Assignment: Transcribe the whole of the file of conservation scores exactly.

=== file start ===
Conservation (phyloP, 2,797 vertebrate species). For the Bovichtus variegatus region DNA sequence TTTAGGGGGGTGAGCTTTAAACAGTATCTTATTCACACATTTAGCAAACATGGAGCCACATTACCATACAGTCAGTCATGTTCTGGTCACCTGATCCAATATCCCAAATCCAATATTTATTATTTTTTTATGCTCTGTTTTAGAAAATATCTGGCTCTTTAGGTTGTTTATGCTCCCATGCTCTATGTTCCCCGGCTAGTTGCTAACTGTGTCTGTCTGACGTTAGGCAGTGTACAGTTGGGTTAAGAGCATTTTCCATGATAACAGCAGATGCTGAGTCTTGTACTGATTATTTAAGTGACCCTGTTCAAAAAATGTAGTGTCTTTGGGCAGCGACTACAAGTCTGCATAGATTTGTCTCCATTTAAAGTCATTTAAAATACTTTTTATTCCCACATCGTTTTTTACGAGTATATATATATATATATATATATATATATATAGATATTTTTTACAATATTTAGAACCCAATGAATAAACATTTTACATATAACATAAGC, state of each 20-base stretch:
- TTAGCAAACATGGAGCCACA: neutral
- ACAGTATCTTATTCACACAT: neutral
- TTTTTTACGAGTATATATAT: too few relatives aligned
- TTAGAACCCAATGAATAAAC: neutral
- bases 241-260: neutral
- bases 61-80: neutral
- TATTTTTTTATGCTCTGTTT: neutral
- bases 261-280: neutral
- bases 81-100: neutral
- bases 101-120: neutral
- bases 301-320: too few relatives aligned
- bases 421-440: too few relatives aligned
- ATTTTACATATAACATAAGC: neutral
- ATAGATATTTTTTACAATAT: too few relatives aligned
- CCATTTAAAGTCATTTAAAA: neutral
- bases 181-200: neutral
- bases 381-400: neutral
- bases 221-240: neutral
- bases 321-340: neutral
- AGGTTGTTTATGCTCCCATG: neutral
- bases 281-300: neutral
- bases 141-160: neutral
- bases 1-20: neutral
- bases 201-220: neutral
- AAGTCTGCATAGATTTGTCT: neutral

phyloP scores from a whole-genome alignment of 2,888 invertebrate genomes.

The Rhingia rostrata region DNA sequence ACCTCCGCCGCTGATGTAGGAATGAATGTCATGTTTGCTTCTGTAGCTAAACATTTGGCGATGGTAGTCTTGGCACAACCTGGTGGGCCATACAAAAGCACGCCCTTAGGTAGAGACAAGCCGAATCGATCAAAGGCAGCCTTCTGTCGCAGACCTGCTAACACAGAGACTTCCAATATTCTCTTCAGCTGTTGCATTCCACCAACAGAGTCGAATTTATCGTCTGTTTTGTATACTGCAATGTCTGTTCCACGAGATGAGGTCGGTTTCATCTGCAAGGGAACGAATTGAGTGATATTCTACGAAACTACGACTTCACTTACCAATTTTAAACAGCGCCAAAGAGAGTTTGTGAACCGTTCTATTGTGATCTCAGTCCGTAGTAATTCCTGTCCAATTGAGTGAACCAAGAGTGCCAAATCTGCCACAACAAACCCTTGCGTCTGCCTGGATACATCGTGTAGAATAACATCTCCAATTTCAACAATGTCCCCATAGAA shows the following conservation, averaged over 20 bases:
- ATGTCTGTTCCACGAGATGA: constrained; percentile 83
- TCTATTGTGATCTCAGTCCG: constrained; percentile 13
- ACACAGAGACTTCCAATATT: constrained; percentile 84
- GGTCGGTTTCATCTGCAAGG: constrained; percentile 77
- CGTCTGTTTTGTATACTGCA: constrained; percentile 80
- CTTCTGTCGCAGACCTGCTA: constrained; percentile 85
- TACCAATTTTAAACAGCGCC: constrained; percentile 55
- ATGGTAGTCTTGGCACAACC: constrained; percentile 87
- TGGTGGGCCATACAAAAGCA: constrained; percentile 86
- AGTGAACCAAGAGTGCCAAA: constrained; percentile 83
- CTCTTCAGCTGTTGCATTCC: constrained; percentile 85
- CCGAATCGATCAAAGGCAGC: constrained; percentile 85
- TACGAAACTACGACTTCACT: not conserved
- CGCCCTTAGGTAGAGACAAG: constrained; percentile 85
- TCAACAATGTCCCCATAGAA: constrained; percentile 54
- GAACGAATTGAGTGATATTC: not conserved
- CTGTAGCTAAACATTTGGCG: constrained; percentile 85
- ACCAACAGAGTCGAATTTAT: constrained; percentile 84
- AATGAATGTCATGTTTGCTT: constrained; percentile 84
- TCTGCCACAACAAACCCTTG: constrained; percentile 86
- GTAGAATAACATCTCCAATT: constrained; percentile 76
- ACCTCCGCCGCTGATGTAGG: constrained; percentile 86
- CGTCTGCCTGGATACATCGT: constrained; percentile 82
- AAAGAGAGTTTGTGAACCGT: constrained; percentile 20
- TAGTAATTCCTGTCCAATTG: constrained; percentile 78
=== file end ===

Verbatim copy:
Conservation (phyloP, 2,797 vertebrate species). For the Bovichtus variegatus region DNA sequence TTTAGGGGGGTGAGCTTTAAACAGTATCTTATTCACACATTTAGCAAACATGGAGCCACATTACCATACAGTCAGTCATGTTCTGGTCACCTGATCCAATATCCCAAATCCAATATTTATTATTTTTTTATGCTCTGTTTTAGAAAATATCTGGCTCTTTAGGTTGTTTATGCTCCCATGCTCTATGTTCCCCGGCTAGTTGCTAACTGTGTCTGTCTGACGTTAGGCAGTGTACAGTTGGGTTAAGAGCATTTTCCATGATAACAGCAGATGCTGAGTCTTGTACTGATTATTTAAGTGACCCTGTTCAAAAAATGTAGTGTCTTTGGGCAGCGACTACAAGTCTGCATAGATTTGTCTCCATTTAAAGTCATTTAAAATACTTTTTATTCCCACATCGTTTTTTACGAGTATATATATATATATATATATATATATATATAGATATTTTTTACAATATTTAGAACCCAATGAATAAACATTTTACATATAACATAAGC, state of each 20-base stretch:
- TTAGCAAACATGGAGCCACA: neutral
- ACAGTATCTTATTCACACAT: neutral
- TTTTTTACGAGTATATATAT: too few relatives aligned
- TTAGAACCCAATGAATAAAC: neutral
- bases 241-260: neutral
- bases 61-80: neutral
- TATTTTTTTATGCTCTGTTT: neutral
- bases 261-280: neutral
- bases 81-100: neutral
- bases 101-120: neutral
- bases 301-320: too few relatives aligned
- bases 421-440: too few relatives aligned
- ATTTTACATATAACATAAGC: neutral
- ATAGATATTTTTTACAATAT: too few relatives aligned
- CCATTTAAAGTCATTTAAAA: neutral
- bases 181-200: neutral
- bases 381-400: neutral
- bases 221-240: neutral
- bases 321-340: neutral
- AGGTTGTTTATGCTCCCATG: neutral
- bases 281-300: neutral
- bases 141-160: neutral
- bases 1-20: neutral
- bases 201-220: neutral
- AAGTCTGCATAGATTTGTCT: neutral

phyloP scores from a whole-genome alignment of 2,888 invertebrate genomes.

The Rhingia rostrata region DNA sequence ACCTCCGCCGCTGATGTAGGAATGAATGTCATGTTTGCTTCTGTAGCTAAACATTTGGCGATGGTAGTCTTGGCACAACCTGGTGGGCCATACAAAAGCACGCCCTTAGGTAGAGACAAGCCGAATCGATCAAAGGCAGCCTTCTGTCGCAGACCTGCTAACACAGAGACTTCCAATATTCTCTTCAGCTGTTGCATTCCACCAACAGAGTCGAATTTATCGTCTGTTTTGTATACTGCAATGTCTGTTCCACGAGATGAGGTCGGTTTCATCTGCAAGGGAACGAATTGAGTGATATTCTACGAAACTACGACTTCACTTACCAATTTTAAACAGCGCCAAAGAGAGTTTGTGAACCGTTCTATTGTGATCTCAGTCCGTAGTAATTCCTGTCCAATTGAGTGAACCAAGAGTGCCAAATCTGCCACAACAAACCCTTGCGTCTGCCTGGATACATCGTGTAGAATAACATCTCCAATTTCAACAATGTCCCCATAGAA shows the following conservation, averaged over 20 bases:
- ATGTCTGTTCCACGAGATGA: constrained; percentile 83
- TCTATTGTGATCTCAGTCCG: constrained; percentile 13
- ACACAGAGACTTCCAATATT: constrained; percentile 84
- GGTCGGTTTCATCTGCAAGG: constrained; percentile 77
- CGTCTGTTTTGTATACTGCA: constrained; percentile 80
- CTTCTGTCGCAGACCTGCTA: constrained; percentile 85
- TACCAATTTTAAACAGCGCC: constrained; percentile 55
- ATGGTAGTCTTGGCACAACC: constrained; percentile 87
- TGGTGGGCCATACAAAAGCA: constrained; percentile 86
- AGTGAACCAAGAGTGCCAAA: constrained; percentile 83
- CTCTTCAGCTGTTGCATTCC: constrained; percentile 85
- CCGAATCGATCAAAGGCAGC: constrained; percentile 85
- TACGAAACTACGACTTCACT: not conserved
- CGCCCTTAGGTAGAGACAAG: constrained; percentile 85
- TCAACAATGTCCCCATAGAA: constrained; percentile 54
- GAACGAATTGAGTGATATTC: not conserved
- CTGTAGCTAAACATTTGGCG: constrained; percentile 85
- ACCAACAGAGTCGAATTTAT: constrained; percentile 84
- AATGAATGTCATGTTTGCTT: constrained; percentile 84
- TCTGCCACAACAAACCCTTG: constrained; percentile 86
- GTAGAATAACATCTCCAATT: constrained; percentile 76
- ACCTCCGCCGCTGATGTAGG: constrained; percentile 86
- CGTCTGCCTGGATACATCGT: constrained; percentile 82
- AAAGAGAGTTTGTGAACCGT: constrained; percentile 20
- TAGTAATTCCTGTCCAATTG: constrained; percentile 78